40 Acres and a Lawsuit
The legacy of slavery still weighs heavily on American society. Many black Americans have made great strides in education and economic status. But millions still lag way behind their white fellow citizens. Addressing that gap must be an ongoing national responsibility.
Should that responsibility include some form of reparations to African-Americans for injustices their ancestors suffered under slavery?
That question, long debated, moved center stage this week with the filing of lawsuits against a number of companies whose early fortunes can be tied to the exploitation of slaves (see story, page 2). These firms, including Aetna insurance and the CSX railroad, are being sued for an unspecified sum that would be paid into a fund to aid the descendants of slaves.
The legal path ahead for these suits is tortuous. Unlike reparations given Japanese-Americans interned in World War II, or victims of the Nazi Holocaust, compensation in this instance can't go to those who were directly affected. The last direct victims died decades ago. And the targeted companies, largely the creations of recent mergers, can argue that they have little if any connection to the firms of past centuries that insured human chattel or used slave labor to lay rails.
There's also the fact, tragic as it is, that the slave-related activities of those former companies were not illegal at the time.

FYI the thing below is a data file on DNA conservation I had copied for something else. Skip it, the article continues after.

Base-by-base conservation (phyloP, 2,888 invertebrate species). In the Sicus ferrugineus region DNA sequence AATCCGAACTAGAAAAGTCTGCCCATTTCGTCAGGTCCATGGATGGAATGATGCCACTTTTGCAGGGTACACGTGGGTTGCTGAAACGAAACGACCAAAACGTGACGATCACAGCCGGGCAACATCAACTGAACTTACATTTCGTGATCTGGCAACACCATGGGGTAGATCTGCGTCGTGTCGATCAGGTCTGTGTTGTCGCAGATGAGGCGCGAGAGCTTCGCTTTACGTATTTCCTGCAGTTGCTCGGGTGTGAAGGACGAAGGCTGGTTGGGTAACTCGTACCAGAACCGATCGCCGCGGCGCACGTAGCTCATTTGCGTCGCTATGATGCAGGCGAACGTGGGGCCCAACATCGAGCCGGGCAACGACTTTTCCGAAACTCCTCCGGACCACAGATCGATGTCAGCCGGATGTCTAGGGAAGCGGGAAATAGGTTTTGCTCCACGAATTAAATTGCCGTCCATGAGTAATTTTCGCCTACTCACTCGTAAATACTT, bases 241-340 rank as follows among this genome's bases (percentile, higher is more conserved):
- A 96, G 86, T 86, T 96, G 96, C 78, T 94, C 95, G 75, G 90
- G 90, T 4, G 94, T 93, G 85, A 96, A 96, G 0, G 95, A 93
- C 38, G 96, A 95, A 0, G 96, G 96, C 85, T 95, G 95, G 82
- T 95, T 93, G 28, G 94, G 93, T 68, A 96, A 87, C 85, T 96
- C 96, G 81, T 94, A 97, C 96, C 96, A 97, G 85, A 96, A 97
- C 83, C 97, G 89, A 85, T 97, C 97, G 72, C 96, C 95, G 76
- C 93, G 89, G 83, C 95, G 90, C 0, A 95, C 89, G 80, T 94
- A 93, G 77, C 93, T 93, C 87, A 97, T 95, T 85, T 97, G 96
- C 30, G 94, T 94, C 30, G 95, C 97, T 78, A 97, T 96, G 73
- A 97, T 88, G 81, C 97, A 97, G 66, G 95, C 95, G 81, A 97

Still, the lawyers bringing these actions say this is only the beginning, that dozens more lawsuits will be filed against businesses with roots in slavery. Clearly, more than the prospect of monetary awards is at work here. The movement to seek reparations for slavery has been percolating for years. Earlier efforts focused on getting the government to pay. The new focus on corporations is a refinement, with a somewhat better chance of winning public support, or at least educating Americans more about slavery's history and legacy.
Merely placing this issue before the public is a goal of the plaintiffs. A danger is that the suits may sidetrack other efforts to deal with the effects of racism. And the legal stretch may even erode support for social programs.
Facing past wrongs is as necessary as it is unpleasant. If the suits impel that, they may have value.
But removing the legacy of slavery, from all Americans, will require much more than dubious legal action.